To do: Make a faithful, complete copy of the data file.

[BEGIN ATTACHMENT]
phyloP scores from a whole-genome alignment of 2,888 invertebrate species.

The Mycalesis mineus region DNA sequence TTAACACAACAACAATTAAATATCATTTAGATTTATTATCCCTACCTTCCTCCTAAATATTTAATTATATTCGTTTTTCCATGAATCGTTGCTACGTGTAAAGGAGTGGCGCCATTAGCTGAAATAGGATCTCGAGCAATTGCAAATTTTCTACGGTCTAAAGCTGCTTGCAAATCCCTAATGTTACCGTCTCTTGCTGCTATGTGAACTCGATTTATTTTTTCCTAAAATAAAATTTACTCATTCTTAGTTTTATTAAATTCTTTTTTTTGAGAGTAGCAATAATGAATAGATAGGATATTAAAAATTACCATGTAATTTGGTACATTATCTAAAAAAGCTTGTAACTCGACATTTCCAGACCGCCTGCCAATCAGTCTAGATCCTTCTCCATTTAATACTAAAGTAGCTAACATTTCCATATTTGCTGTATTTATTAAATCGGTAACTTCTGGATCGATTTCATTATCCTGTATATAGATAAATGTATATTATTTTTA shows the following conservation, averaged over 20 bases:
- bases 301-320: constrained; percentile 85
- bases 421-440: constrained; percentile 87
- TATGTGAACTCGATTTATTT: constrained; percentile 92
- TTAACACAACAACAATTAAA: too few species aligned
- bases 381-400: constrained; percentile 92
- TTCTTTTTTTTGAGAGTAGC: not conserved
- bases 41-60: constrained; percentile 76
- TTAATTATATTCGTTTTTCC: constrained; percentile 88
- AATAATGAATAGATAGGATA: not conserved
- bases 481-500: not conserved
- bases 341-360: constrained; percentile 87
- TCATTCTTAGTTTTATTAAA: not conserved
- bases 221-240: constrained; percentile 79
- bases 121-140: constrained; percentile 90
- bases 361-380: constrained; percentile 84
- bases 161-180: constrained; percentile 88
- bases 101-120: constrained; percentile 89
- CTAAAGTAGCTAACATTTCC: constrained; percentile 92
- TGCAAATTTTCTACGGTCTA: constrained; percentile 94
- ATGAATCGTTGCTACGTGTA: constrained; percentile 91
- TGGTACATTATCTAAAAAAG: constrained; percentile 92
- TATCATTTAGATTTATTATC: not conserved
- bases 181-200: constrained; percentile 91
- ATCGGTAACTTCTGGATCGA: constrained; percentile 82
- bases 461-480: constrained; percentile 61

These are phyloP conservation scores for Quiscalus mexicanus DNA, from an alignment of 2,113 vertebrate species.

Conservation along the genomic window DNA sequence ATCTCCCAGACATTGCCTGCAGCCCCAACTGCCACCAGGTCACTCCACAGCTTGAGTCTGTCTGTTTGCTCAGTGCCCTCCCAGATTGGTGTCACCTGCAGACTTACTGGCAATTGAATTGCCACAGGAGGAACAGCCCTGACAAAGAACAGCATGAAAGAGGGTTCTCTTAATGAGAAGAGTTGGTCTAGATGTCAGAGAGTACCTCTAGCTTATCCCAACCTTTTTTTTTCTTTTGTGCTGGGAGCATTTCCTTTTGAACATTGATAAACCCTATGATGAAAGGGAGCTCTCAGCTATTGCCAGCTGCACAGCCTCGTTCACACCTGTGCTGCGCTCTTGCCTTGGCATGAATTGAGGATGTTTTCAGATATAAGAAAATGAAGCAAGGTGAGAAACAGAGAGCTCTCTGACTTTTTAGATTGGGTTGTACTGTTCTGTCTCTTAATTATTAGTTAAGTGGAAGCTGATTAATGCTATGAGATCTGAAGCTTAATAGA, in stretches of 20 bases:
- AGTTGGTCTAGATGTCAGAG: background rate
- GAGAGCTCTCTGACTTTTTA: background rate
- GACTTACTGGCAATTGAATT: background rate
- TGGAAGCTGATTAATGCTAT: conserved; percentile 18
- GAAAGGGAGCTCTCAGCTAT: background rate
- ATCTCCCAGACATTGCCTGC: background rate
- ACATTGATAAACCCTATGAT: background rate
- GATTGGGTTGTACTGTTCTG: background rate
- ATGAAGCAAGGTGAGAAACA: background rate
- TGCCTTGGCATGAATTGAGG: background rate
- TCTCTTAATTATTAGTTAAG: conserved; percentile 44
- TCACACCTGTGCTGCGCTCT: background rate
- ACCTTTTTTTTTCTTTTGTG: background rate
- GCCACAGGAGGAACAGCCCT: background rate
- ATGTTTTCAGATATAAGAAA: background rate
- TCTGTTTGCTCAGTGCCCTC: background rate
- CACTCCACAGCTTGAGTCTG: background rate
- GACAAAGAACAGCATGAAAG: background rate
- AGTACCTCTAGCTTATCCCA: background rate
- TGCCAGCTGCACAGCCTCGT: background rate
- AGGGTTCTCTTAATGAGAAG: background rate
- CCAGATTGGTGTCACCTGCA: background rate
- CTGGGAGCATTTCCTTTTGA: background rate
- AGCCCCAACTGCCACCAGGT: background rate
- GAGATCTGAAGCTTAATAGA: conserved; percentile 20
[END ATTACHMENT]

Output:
phyloP scores from a whole-genome alignment of 2,888 invertebrate species.

The Mycalesis mineus region DNA sequence TTAACACAACAACAATTAAATATCATTTAGATTTATTATCCCTACCTTCCTCCTAAATATTTAATTATATTCGTTTTTCCATGAATCGTTGCTACGTGTAAAGGAGTGGCGCCATTAGCTGAAATAGGATCTCGAGCAATTGCAAATTTTCTACGGTCTAAAGCTGCTTGCAAATCCCTAATGTTACCGTCTCTTGCTGCTATGTGAACTCGATTTATTTTTTCCTAAAATAAAATTTACTCATTCTTAGTTTTATTAAATTCTTTTTTTTGAGAGTAGCAATAATGAATAGATAGGATATTAAAAATTACCATGTAATTTGGTACATTATCTAAAAAAGCTTGTAACTCGACATTTCCAGACCGCCTGCCAATCAGTCTAGATCCTTCTCCATTTAATACTAAAGTAGCTAACATTTCCATATTTGCTGTATTTATTAAATCGGTAACTTCTGGATCGATTTCATTATCCTGTATATAGATAAATGTATATTATTTTTA shows the following conservation, averaged over 20 bases:
- bases 301-320: constrained; percentile 85
- bases 421-440: constrained; percentile 87
- TATGTGAACTCGATTTATTT: constrained; percentile 92
- TTAACACAACAACAATTAAA: too few species aligned
- bases 381-400: constrained; percentile 92
- TTCTTTTTTTTGAGAGTAGC: not conserved
- bases 41-60: constrained; percentile 76
- TTAATTATATTCGTTTTTCC: constrained; percentile 88
- AATAATGAATAGATAGGATA: not conserved
- bases 481-500: not conserved
- bases 341-360: constrained; percentile 87
- TCATTCTTAGTTTTATTAAA: not conserved
- bases 221-240: constrained; percentile 79
- bases 121-140: constrained; percentile 90
- bases 361-380: constrained; percentile 84
- bases 161-180: constrained; percentile 88
- bases 101-120: constrained; percentile 89
- CTAAAGTAGCTAACATTTCC: constrained; percentile 92
- TGCAAATTTTCTACGGTCTA: constrained; percentile 94
- ATGAATCGTTGCTACGTGTA: constrained; percentile 91
- TGGTACATTATCTAAAAAAG: constrained; percentile 92
- TATCATTTAGATTTATTATC: not conserved
- bases 181-200: constrained; percentile 91
- ATCGGTAACTTCTGGATCGA: constrained; percentile 82
- bases 461-480: constrained; percentile 61

These are phyloP conservation scores for Quiscalus mexicanus DNA, from an alignment of 2,113 vertebrate species.

Conservation along the genomic window DNA sequence ATCTCCCAGACATTGCCTGCAGCCCCAACTGCCACCAGGTCACTCCACAGCTTGAGTCTGTCTGTTTGCTCAGTGCCCTCCCAGATTGGTGTCACCTGCAGACTTACTGGCAATTGAATTGCCACAGGAGGAACAGCCCTGACAAAGAACAGCATGAAAGAGGGTTCTCTTAATGAGAAGAGTTGGTCTAGATGTCAGAGAGTACCTCTAGCTTATCCCAACCTTTTTTTTTCTTTTGTGCTGGGAGCATTTCCTTTTGAACATTGATAAACCCTATGATGAAAGGGAGCTCTCAGCTATTGCCAGCTGCACAGCCTCGTTCACACCTGTGCTGCGCTCTTGCCTTGGCATGAATTGAGGATGTTTTCAGATATAAGAAAATGAAGCAAGGTGAGAAACAGAGAGCTCTCTGACTTTTTAGATTGGGTTGTACTGTTCTGTCTCTTAATTATTAGTTAAGTGGAAGCTGATTAATGCTATGAGATCTGAAGCTTAATAGA, in stretches of 20 bases:
- AGTTGGTCTAGATGTCAGAG: background rate
- GAGAGCTCTCTGACTTTTTA: background rate
- GACTTACTGGCAATTGAATT: background rate
- TGGAAGCTGATTAATGCTAT: conserved; percentile 18
- GAAAGGGAGCTCTCAGCTAT: background rate
- ATCTCCCAGACATTGCCTGC: background rate
- ACATTGATAAACCCTATGAT: background rate
- GATTGGGTTGTACTGTTCTG: background rate
- ATGAAGCAAGGTGAGAAACA: background rate
- TGCCTTGGCATGAATTGAGG: background rate
- TCTCTTAATTATTAGTTAAG: conserved; percentile 44
- TCACACCTGTGCTGCGCTCT: background rate
- ACCTTTTTTTTTCTTTTGTG: background rate
- GCCACAGGAGGAACAGCCCT: background rate
- ATGTTTTCAGATATAAGAAA: background rate
- TCTGTTTGCTCAGTGCCCTC: background rate
- CACTCCACAGCTTGAGTCTG: background rate
- GACAAAGAACAGCATGAAAG: background rate
- AGTACCTCTAGCTTATCCCA: background rate
- TGCCAGCTGCACAGCCTCGT: background rate
- AGGGTTCTCTTAATGAGAAG: background rate
- CCAGATTGGTGTCACCTGCA: background rate
- CTGGGAGCATTTCCTTTTGA: background rate
- AGCCCCAACTGCCACCAGGT: background rate
- GAGATCTGAAGCTTAATAGA: conserved; percentile 20